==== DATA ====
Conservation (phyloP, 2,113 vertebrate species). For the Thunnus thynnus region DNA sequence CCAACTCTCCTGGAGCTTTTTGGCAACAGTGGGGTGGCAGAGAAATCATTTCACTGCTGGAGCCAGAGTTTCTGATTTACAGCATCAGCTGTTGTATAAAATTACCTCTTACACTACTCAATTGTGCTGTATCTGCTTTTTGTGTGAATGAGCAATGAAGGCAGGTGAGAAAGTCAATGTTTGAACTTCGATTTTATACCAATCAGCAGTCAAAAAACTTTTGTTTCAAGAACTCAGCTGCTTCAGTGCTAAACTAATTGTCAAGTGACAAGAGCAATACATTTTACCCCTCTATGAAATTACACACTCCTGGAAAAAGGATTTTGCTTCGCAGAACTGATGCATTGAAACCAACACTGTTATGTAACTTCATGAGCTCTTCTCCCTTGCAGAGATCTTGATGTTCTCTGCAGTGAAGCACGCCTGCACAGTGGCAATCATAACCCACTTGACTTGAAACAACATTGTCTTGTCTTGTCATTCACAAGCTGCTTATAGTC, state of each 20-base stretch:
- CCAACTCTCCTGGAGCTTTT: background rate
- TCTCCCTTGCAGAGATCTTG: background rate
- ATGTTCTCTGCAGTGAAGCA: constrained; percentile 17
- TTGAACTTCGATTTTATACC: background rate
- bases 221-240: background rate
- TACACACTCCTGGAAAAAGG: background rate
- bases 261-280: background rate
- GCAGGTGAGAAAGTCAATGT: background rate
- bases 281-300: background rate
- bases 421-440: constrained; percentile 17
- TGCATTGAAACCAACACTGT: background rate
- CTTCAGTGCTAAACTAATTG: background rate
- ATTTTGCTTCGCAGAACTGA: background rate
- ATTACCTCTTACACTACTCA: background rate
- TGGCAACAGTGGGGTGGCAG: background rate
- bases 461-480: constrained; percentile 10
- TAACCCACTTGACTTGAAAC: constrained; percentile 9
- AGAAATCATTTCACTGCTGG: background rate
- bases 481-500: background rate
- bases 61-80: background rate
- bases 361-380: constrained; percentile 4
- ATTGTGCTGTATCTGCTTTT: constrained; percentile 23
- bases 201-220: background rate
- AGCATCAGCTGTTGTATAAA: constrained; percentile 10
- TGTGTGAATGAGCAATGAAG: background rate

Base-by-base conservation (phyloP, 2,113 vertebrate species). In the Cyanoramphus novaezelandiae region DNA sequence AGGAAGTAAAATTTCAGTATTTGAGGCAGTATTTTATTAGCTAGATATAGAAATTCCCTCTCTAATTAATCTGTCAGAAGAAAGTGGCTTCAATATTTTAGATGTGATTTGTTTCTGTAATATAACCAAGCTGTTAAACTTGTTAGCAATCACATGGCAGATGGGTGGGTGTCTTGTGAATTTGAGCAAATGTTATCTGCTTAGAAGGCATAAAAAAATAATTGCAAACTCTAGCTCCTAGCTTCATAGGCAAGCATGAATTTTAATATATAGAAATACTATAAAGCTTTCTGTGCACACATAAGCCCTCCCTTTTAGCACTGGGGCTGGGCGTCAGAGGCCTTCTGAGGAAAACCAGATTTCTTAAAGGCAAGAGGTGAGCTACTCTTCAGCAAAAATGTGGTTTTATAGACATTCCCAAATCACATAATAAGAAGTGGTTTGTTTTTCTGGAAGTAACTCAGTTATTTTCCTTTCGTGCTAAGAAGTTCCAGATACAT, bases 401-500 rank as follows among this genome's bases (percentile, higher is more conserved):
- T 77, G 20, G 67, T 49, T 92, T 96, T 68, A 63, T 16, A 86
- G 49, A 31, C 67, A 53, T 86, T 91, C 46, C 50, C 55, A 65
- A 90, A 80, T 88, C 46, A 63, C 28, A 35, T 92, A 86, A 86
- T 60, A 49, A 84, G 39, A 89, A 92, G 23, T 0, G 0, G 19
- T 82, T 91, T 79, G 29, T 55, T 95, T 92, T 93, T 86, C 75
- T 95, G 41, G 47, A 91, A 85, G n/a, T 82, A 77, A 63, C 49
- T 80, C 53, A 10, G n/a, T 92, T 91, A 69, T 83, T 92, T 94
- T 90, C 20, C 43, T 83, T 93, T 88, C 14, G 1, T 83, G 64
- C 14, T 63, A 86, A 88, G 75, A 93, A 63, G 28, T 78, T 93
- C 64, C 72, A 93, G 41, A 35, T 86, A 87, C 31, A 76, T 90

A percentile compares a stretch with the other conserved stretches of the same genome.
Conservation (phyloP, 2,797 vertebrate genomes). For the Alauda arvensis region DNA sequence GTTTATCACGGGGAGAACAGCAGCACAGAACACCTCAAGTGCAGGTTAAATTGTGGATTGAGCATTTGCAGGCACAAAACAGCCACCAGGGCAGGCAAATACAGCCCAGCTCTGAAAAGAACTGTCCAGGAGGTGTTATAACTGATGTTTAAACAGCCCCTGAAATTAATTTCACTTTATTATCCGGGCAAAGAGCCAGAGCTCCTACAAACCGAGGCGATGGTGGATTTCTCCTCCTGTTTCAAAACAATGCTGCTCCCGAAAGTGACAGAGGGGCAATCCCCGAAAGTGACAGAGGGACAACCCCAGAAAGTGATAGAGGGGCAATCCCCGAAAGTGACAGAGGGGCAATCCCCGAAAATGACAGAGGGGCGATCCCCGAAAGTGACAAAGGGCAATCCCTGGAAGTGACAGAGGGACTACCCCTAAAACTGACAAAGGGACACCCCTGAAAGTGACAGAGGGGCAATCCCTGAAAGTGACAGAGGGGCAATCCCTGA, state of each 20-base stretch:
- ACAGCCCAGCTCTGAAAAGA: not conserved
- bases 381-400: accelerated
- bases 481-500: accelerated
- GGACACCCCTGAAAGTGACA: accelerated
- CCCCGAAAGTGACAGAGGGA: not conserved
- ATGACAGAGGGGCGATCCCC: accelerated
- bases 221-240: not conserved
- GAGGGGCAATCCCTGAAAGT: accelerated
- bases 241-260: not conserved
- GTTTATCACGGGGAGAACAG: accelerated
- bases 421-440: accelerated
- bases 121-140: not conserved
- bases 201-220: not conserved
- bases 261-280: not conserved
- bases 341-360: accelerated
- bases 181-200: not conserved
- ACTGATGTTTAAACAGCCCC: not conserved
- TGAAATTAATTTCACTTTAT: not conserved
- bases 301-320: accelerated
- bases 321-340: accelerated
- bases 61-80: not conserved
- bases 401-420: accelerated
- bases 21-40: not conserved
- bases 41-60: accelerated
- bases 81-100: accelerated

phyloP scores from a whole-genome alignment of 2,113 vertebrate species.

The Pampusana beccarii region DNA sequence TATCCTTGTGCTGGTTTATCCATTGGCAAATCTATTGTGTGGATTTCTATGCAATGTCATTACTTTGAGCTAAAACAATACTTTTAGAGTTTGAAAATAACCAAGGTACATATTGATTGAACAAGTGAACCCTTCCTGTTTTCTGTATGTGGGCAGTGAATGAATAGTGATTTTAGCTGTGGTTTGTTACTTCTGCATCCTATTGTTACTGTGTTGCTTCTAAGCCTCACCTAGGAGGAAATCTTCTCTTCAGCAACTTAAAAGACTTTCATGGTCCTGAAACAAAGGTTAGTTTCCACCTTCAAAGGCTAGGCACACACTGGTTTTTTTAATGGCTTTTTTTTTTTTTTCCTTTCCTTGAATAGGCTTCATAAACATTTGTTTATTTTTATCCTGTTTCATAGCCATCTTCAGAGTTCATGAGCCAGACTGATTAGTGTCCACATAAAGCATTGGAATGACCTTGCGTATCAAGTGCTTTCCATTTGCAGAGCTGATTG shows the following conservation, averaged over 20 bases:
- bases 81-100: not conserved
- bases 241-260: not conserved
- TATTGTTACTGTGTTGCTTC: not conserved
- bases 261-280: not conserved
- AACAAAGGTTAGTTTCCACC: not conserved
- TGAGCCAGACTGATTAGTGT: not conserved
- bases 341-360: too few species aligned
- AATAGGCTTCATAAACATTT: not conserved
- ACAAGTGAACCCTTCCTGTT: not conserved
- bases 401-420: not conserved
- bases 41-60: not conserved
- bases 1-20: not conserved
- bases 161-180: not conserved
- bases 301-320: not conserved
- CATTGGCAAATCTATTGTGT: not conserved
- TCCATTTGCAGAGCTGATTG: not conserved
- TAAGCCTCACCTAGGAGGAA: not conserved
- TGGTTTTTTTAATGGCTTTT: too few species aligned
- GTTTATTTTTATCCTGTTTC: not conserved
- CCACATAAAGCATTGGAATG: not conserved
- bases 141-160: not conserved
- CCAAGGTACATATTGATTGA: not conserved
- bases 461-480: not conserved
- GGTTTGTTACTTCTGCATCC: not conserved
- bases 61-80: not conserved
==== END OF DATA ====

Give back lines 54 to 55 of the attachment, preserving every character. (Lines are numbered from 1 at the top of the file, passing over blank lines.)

- bases 341-360: accelerated
- bases 181-200: not conserved